Metrics & ROI

CX Metrics That Show ROI

Show the ROI of your CX and customer journey improvements with measurements and metrics that monitoring and reflect each step of the journey, and quantify your customer’s value. Identify the business’ financial and operational KPIs to build a measurement plan and journey scorecard to show the organization – from the front line to the executives – that investing in customer experience shows business results. 

Use Smart AI to Reduce Churn in Three Steps

Most customers don’t just suddenly disappear. When dissatisfied, they move over to an exit lane and chug along while waiting for an excuse to cut ties to your organization.

If, like many companies, you’re not paying attention when they turn on their blinkers to make that move, you’re making a costly mistake.

To avoid missing your chance to reduce customer churn and bring these customers back into the flow of traffic (where they can fulfill their lifetime value), look first to “customer math” – more specifically, tracking those customers who have already stopped their journey. Read more

Six Ways Journey Mapping Can Drive ROI

When doing customer journey mapping, it’s critical to start by identifying a business problem – one that you can solve through learning more about customer needs. This is the first question of our Five-Question Framework, which we’ll be discussing during our webinar on Wednesday, May 6 – we hope you’ll join us for that…or catch it later on demand! (Also this week, we’ll be joining HappyOrNot on Thursday for a webinar focused on the importance of capturing customer feedback during times of crisis, with free and low-cost resources to help you adapt to our daunting “new normal”). Carefully choosing which problem to attack helps you avoid one of the leading reasons most journey mapping initiatives fail to drive action: they try to address every problem, and end up solving none.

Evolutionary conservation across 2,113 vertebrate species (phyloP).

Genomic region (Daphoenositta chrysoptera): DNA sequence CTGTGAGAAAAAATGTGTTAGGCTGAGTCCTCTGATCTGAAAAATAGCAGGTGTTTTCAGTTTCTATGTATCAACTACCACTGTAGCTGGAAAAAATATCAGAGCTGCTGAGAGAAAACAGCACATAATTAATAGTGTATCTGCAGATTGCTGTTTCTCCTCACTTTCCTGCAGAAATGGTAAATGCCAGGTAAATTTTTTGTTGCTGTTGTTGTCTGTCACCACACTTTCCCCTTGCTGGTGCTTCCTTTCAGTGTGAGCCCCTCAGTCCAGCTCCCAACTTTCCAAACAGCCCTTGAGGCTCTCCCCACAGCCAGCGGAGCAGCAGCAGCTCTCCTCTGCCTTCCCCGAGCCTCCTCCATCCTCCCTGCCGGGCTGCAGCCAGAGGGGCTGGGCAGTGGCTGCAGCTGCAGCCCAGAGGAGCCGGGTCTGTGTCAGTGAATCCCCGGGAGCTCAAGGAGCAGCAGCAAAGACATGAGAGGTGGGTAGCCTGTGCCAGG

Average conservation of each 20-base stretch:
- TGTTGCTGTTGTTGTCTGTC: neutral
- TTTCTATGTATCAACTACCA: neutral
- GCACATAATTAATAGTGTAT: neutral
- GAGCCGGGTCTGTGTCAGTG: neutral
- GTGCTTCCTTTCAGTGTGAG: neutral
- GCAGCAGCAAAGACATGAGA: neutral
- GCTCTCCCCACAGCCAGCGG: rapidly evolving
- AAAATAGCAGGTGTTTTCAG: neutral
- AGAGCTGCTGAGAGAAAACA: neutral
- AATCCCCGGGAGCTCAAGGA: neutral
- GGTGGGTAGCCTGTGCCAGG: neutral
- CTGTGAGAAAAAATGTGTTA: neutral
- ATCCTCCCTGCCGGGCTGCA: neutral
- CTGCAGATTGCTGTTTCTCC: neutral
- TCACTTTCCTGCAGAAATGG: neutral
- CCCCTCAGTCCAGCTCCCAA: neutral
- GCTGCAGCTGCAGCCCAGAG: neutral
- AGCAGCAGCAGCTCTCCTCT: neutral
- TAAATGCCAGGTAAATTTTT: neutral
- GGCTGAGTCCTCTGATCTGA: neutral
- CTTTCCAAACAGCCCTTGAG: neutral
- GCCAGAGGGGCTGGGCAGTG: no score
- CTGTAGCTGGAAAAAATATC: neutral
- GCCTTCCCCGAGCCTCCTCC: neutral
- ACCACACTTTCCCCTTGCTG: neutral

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CX for Skeptics

Three Ways to Show Business Impact for Your CX Program

CX for SkepticsHere’s a story I’ve seen played out multiple times:

An executive believes in the power of customer experience (CX). Perhaps they read an article, or they heard about a CX program another company offered, or saw a competitor speak at a conference. For whatever reason, the executive saw the light, and wanted a CX program of their own. They hire someone to run it and tell them, “Just drive change. I’ll take care of making sure the other executives are on board.” Their employees implement surveys and work to engage the business, confident they’re making a difference. They present their survey results to whoever will listen, and lobby other silos to improve the experience in order to improve survey results. All is good.

Then that executive leaves. Sometimes by choice, sometimes not. Read more

The-“Why”-Behind-CX-Pros’-Failure-to-Prove-Business-Results

The “Why” Behind CX Pros’ Failure to Prove Business Results

The-“Why”-Behind-CX-Pros’-Failure-to-Prove-Business-Results

while back, I posted here on Forrester’s prediction that 1 in 4 CX pros will lose their jobs this year. When CustomerThink reposted my thoughts on this, it generated a great conversation, with Sampson Lee, Shep Hyken, Lynn Hunsaker, Harley Manning, Bob Thompson, and others weighing in in the comments section.  

One issue that came up repeatedly was why  CX Pros don’t tie into business results. Here’s my take in a nutshell (see the post for my full response and what others had to say):  Read more